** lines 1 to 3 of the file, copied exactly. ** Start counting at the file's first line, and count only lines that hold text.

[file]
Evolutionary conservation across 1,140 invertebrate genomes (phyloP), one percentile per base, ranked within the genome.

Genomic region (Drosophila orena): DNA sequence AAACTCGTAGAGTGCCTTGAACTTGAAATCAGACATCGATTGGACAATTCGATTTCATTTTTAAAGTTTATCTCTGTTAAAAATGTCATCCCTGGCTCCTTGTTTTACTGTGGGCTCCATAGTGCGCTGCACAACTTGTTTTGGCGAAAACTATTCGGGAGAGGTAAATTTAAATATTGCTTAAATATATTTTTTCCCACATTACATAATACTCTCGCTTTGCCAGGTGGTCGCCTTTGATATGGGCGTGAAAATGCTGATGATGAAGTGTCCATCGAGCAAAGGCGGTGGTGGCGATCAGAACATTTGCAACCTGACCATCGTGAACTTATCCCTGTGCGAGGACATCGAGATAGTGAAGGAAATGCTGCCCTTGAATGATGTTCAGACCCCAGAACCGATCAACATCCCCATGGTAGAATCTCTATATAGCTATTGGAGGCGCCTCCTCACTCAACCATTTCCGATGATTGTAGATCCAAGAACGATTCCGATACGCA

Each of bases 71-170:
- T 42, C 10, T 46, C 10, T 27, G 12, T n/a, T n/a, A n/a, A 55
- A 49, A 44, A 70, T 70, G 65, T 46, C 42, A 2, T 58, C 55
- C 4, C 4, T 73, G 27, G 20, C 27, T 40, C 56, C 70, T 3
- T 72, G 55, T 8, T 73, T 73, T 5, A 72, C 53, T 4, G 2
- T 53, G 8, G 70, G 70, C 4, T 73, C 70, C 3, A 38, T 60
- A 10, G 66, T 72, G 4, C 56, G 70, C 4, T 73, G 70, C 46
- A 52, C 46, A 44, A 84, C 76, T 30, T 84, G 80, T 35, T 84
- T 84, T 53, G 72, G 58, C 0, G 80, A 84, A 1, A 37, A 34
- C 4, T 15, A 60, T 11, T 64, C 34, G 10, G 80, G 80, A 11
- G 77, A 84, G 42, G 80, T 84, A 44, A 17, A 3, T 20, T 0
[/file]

Evolutionary conservation across 1,140 invertebrate genomes (phyloP), one percentile per base, ranked within the genome.

Genomic region (Drosophila orena): DNA sequence AAACTCGTAGAGTGCCTTGAACTTGAAATCAGACATCGATTGGACAATTCGATTTCATTTTTAAAGTTTATCTCTGTTAAAAATGTCATCCCTGGCTCCTTGTTTTACTGTGGGCTCCATAGTGCGCTGCACAACTTGTTTTGGCGAAAACTATTCGGGAGAGGTAAATTTAAATATTGCTTAAATATATTTTTTCCCACATTACATAATACTCTCGCTTTGCCAGGTGGTCGCCTTTGATATGGGCGTGAAAATGCTGATGATGAAGTGTCCATCGAGCAAAGGCGGTGGTGGCGATCAGAACATTTGCAACCTGACCATCGTGAACTTATCCCTGTGCGAGGACATCGAGATAGTGAAGGAAATGCTGCCCTTGAATGATGTTCAGACCCCAGAACCGATCAACATCCCCATGGTAGAATCTCTATATAGCTATTGGAGGCGCCTCCTCACTCAACCATTTCCGATGATTGTAGATCCAAGAACGATTCCGATACGCA

Each of bases 71-170: